In his largest cityscape, Ville Fantôme (1996), Kingelez imagined a city in which doctors and police are not needed. “It’s a peaceful city where everybody is free,” he said, “It’s a city that breathes nothing but joy, the beauty of life. It’s a melting pot of all races in the world. Here you live in a paradise, just like heaven.” With his signature transformation of carefully selected papers and other materials such as battery packages, Kingelez creates a vision of paradise with elements of earthly reality. While his ideas for the city are grand, he also provides infrastructure for public welfare, including such amenities as a power plant, a post office, and plenty of public parking.

An artist of tremendous and enduring vision, Kingelez believed that “without a model, you are nowhere. A nation that can’t make models is a nation that doesn’t understand things, a nation that doesn’t live,” and his sculptures of imagined buildings and cities reflected his dreams for his country, his continent, and the world. An optimistic alternative to his own experience of urban life in Kinshasa, which grew exponentially and organically with urban planning and infrastructure often unable to keep in step, his work explores urgent questions around how communities and societies function, urban growth, economic inequity, and the rehabilitative power of architecture—issues that resonate profoundly today.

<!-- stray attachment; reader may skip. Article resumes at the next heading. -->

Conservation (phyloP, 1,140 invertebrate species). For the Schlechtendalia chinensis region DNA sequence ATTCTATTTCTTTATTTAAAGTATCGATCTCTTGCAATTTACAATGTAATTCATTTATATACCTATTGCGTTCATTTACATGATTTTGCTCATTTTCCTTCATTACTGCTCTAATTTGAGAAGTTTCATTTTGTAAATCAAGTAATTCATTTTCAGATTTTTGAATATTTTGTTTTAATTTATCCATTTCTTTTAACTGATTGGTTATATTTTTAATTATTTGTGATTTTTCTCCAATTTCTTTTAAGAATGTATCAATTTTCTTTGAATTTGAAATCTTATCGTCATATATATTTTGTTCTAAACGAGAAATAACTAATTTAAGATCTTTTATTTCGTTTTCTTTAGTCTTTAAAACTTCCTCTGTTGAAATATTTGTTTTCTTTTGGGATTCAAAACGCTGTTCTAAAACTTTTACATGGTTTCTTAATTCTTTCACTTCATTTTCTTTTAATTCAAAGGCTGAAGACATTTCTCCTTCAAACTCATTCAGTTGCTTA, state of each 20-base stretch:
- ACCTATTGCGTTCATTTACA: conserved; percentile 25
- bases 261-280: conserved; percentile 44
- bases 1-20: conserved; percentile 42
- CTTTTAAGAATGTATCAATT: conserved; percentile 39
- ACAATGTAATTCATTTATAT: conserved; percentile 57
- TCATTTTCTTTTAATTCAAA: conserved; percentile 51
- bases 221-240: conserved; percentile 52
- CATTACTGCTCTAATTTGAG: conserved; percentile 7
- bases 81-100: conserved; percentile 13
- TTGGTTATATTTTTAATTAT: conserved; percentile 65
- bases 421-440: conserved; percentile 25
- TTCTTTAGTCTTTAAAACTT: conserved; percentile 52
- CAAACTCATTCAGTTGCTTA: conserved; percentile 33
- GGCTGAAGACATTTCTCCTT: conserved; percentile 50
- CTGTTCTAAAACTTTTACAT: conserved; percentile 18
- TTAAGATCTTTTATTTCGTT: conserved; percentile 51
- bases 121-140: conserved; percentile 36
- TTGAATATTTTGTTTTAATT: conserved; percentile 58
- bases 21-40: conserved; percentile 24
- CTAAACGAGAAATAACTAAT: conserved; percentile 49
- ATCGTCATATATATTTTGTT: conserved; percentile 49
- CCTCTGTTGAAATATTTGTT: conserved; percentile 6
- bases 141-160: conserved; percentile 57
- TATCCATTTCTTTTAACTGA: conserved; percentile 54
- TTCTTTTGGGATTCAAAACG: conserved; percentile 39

City Dreams includes an interactive virtual-reality experience of Ville Fantôme developed by Third Pillar, which allows visitors to virtually traverse Kingelez’s imagined city. This feature presents a unique opportunity to explore the incredible proliferation of detail that characterizes the artist’s work and gain new perspectives into its complexity and scale. The exhibition also features Dirk Dumon’s 2003 documentary, Kingelez: Kinshasa, une ville repensée (Kingelez: Kinshasa, A City Rethought), which offers insights into Kingelez’s life, process, and ethos.



from May 26, 2018 to January 01, 2019